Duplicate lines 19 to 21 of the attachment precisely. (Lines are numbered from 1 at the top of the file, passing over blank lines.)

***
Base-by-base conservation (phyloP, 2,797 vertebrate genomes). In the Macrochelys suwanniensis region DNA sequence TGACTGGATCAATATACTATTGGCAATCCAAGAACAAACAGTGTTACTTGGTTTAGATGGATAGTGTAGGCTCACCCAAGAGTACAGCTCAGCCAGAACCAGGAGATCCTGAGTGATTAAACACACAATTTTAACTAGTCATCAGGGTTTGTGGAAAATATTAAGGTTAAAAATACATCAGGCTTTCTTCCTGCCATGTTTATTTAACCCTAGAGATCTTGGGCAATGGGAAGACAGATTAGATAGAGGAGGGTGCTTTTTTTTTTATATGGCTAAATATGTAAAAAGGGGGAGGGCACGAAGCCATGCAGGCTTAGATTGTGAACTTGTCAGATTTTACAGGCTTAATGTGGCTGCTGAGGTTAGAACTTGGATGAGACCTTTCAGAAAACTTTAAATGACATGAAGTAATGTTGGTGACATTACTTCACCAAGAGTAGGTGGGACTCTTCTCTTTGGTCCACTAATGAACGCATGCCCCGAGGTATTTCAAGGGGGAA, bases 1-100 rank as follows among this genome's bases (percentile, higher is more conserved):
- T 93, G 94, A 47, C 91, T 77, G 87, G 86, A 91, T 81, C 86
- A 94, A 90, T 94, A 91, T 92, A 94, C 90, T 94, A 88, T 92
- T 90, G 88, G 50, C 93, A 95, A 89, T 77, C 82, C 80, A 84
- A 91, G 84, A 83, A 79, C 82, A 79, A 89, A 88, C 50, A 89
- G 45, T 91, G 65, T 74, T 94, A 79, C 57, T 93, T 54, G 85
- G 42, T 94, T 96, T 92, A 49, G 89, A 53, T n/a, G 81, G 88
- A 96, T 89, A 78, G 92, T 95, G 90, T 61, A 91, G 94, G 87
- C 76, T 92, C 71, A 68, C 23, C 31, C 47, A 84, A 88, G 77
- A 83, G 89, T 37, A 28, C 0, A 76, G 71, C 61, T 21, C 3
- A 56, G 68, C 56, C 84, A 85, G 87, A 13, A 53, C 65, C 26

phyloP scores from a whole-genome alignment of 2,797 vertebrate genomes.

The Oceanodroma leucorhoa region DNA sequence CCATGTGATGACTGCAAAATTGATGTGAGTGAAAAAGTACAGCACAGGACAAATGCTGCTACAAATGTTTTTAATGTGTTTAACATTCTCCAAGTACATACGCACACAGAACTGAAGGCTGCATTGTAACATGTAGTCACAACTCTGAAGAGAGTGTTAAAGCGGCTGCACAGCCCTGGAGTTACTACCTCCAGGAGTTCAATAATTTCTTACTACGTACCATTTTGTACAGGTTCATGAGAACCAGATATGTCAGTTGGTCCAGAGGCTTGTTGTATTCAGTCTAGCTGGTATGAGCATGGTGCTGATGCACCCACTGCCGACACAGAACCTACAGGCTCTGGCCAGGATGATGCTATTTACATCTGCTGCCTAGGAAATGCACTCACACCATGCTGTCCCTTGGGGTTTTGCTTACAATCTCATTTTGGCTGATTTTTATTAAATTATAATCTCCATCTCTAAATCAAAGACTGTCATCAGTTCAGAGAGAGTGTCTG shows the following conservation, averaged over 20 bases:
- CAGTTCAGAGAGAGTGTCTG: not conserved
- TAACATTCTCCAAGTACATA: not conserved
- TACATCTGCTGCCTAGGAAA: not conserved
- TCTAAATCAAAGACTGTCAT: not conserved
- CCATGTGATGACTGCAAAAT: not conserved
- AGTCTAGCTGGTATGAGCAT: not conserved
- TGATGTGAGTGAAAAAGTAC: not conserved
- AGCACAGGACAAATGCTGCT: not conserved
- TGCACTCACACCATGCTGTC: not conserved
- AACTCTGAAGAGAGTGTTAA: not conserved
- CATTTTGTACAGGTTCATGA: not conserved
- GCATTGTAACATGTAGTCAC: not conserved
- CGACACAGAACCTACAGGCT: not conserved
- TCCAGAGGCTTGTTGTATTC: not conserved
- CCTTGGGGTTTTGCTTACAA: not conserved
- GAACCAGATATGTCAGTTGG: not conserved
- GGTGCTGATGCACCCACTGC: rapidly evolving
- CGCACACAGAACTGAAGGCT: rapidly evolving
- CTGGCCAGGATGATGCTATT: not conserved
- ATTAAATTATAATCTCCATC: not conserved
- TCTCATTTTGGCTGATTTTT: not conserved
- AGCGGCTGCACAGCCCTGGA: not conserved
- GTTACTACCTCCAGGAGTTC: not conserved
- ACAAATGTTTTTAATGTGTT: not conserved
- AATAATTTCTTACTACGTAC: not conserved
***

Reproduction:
- AGTCTAGCTGGTATGAGCAT: not conserved
- TGATGTGAGTGAAAAAGTAC: not conserved
- AGCACAGGACAAATGCTGCT: not conserved